"A lot of the time his talk can be very divisive, and that's the last thing we need in Dayton," she said.
Grisham, responding on Twitter from aboard Air Force One, said it was "genuinely sad" to see the lawmakers "immediately hold such a dishonest press conference in the name of partisan politics."
Despite protests in both cities, the White House insisted Trump had received positive receptions. One aide tweeted that Trump was a "rock star" at the Dayton hospital.
The White House did not allow reporters and photographers to watch as he talked with wounded victims, medical staff and law enforcement officers there, but then quickly published its own photos on social media and released a video of his visit.
There was discord in El Paso, too. Rep. Veronica Escobar, the Democratic congresswoman who represents the city, declined to meet with Trump. "I refuse to be a prop," she said in an interview on CNN.
Visits to the sites of mass shootings have become a regular pilgrimage for recent presidents, but Trump, who has sometimes struggled to project empathy during moments of national tragedy, has stirred unusual backlash.
Though he has been able to summon soothing words and connect one-on-one with victims, he often quickly lapses into divisive tweets and statements — just recently painting immigrants as "invaders," suggesting four Democratic congresswoman of color should "go back" to their home countries even though they're U.S. citizens and deriding majority-black Baltimore as a rat-infested hell-hole.
As the presidential motorcade rolled up to a 911 center in El Paso, it passed a sign aimed at Trump that said "Racist go home."
Elsewhere in the city, O'Rourke told several hundred people that his hometown "bore the brunt" of hatred from the shooting but could also hold an answer to the strife.
On the eve of his trip, Trump lashed out at O'Rourke, saying he "should respect the victims & law enforcement - & be quiet!"
On his flight between one scene of tragedy and the second, Trump said he tuned in as another 2020 rival, former Vice President Joe Biden, excoriated him in a speech that slammed him as incapable of offering the moral leadership that has defined the presidency for generations and "fueling a literal carnage" in America.
Trump declared the speech "Sooo Boring!" and warned that "The LameStream Media will die in the ratings and clicks" if Biden wins.
Trump seemed focused on politics through the day. He mentioned the crowd at his earlier rally in El Paso. When a reporter asked what he saw during the day, he answered with claims about how he was received respectfully in both cities. Then on the flight home he unleashed another political tweet:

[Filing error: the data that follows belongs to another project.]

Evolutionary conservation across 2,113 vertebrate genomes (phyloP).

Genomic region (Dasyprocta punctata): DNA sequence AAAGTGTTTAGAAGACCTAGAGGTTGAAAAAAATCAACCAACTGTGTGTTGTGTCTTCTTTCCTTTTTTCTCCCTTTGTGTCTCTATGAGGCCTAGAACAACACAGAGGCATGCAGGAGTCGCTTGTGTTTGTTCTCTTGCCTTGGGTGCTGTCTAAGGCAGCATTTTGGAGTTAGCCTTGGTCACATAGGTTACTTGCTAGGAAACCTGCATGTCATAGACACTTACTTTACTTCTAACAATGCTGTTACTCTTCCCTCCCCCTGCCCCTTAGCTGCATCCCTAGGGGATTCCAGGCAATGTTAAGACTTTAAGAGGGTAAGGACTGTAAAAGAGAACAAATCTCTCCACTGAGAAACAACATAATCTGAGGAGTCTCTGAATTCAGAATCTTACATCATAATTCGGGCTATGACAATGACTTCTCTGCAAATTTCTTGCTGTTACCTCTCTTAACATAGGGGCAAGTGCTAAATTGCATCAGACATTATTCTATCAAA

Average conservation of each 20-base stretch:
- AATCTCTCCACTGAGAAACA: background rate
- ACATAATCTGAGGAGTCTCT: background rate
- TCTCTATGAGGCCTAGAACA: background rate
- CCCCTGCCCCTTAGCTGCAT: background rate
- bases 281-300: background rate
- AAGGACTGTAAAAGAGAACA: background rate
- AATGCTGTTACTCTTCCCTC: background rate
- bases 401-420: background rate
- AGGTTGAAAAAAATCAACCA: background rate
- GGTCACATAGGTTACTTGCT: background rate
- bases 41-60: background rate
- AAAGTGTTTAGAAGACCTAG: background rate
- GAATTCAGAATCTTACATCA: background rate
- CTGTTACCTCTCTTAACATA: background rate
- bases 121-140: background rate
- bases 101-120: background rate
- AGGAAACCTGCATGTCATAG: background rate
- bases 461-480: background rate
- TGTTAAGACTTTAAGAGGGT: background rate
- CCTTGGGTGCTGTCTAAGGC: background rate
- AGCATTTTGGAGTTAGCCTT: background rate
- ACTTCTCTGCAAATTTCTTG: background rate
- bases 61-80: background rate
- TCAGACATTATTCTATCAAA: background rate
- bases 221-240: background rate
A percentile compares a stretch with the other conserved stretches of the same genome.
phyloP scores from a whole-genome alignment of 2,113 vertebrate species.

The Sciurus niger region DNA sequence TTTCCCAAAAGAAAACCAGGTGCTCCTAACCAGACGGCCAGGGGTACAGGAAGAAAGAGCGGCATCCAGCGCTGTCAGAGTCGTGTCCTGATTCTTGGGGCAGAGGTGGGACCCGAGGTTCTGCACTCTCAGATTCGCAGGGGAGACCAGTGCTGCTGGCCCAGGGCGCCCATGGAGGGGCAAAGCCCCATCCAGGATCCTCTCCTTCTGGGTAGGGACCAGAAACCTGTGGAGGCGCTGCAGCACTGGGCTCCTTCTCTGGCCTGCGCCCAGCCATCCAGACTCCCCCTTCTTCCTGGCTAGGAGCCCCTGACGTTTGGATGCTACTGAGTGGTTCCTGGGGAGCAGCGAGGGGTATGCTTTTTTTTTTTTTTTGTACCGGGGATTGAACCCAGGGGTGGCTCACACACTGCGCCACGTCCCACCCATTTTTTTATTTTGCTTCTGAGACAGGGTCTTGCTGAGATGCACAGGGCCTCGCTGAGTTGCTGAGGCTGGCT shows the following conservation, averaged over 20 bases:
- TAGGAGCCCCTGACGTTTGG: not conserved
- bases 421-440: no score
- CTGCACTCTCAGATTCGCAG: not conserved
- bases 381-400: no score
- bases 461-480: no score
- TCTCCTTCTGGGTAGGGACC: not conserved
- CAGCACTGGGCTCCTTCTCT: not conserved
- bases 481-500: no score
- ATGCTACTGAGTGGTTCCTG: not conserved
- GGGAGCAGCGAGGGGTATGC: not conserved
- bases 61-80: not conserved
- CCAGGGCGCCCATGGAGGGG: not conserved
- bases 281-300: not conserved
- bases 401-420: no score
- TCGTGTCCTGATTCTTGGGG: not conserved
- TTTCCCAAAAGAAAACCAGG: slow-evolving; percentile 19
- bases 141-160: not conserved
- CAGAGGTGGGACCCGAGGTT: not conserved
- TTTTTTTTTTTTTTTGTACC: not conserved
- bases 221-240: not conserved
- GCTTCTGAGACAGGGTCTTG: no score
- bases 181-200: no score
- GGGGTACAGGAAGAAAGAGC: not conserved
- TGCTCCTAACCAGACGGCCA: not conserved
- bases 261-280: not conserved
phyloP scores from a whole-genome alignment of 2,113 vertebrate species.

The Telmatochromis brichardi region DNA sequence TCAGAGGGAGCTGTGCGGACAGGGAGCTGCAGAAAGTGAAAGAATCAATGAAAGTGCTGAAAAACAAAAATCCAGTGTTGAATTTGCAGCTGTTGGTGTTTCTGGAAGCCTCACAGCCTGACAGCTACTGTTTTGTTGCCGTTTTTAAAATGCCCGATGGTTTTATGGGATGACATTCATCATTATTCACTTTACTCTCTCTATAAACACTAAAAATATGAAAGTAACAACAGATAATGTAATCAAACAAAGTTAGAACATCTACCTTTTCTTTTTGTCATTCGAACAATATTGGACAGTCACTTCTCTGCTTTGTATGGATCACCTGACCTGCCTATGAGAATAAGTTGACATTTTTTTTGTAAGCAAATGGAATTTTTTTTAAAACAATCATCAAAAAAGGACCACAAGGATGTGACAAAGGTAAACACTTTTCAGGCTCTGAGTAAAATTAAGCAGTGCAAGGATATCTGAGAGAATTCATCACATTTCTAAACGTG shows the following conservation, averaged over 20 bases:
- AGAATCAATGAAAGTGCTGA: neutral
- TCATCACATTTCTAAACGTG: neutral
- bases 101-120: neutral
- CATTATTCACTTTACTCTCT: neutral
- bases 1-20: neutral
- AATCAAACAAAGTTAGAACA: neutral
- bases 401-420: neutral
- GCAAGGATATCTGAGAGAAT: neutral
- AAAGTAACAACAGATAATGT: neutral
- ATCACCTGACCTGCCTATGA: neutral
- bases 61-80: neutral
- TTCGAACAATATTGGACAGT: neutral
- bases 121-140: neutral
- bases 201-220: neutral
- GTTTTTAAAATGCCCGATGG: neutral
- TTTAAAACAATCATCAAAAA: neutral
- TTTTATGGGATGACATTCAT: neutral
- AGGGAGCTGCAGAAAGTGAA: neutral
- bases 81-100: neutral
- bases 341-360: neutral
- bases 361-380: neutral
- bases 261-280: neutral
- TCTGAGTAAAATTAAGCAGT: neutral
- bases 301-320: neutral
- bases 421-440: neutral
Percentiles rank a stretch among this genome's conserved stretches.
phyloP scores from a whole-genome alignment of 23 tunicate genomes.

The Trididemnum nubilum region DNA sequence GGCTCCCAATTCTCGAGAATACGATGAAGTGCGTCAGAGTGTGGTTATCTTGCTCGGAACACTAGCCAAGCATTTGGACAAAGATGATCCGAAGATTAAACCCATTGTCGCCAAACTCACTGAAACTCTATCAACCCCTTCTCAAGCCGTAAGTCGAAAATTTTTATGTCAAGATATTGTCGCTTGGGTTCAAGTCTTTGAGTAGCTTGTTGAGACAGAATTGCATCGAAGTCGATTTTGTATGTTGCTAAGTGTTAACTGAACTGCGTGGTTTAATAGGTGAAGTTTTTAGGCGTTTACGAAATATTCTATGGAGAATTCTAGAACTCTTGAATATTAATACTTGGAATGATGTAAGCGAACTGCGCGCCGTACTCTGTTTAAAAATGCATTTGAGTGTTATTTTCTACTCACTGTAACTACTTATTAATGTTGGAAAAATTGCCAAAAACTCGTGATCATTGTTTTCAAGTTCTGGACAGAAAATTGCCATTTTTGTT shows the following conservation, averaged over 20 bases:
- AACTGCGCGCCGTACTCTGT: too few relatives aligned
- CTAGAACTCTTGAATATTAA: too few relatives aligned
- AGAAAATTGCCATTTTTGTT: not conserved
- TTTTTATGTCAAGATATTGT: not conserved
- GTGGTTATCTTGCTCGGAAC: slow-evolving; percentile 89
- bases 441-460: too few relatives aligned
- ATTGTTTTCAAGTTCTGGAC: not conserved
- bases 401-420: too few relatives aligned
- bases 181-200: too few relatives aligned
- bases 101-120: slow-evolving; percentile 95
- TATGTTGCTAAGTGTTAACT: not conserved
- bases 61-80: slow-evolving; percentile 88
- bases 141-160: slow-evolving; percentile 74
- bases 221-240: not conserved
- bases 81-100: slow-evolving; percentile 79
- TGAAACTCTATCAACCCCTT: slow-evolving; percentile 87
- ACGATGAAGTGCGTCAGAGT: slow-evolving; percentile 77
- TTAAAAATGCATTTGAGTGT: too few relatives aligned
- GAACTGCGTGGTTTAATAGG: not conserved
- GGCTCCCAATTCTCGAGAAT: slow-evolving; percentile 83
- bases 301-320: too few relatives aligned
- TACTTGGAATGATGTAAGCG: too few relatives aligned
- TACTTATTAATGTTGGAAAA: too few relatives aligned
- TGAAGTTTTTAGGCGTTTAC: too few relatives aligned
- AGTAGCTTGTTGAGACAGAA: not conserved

"The Dems new weapon is actually their old weapon, one which they never cease to use when they are down, or run out of facts, RACISM! They are truly disgusting!"
Associated Press writer John Seewer contributed to this report. Colvin reported from Washington.
WINONA — Employees of Winona Independent School District spent a day in training to ensure their schools will be safer than ever this fall.
Superintendent Cody Mize said every employee in the district spent Wednesday getting up to date on school safety plans, their partnerships with local law enforcement and learning first aid techniques.
UT Health East Texas partnered with the district to teach employees CPR, how to use an automated external defibrillator and how to apply a tourniquet.
Sean Tenison, who led the hands-only CPR and Stop the Bleed presentations for UT Health, encouraged attendees to find a song with 100 beats per minute to help them gauge how quickly to do compressions. He joked that “Stayin’ Alive” by the Bee Gees is an old standby, but the “Baby Shark” song will work as well.
District nurse Toni Harp said that employees being able to render immediate aid while first responders are en route could save lives of not just students and teachers, but also family members at district events.
“You never really know when an emergency will take place,” Harp said. “It’s always good to be prepared.”
The employees practiced on dozens of medical mannequins outside of the Winona High School auditorium.
They also rotated out to tables set up with simulated limbs that had stab, cut and bullet wounds, which they applied a tourniquet to.
The process started with learning to first make eye contact with another bystander and tell them to call 911, rather than just yelling it out. Next teachers located where the bleeding was coming from, in this case on one of the simulated wounds, and applied pressure with bandages and assessed whether to apply a tourniquet.
The Stop the Bleed campaign is a nationwide initiative to provide bystanders of emergency situations with the tools and knowledge to stop life threatening bleeding, according to the organization’s website.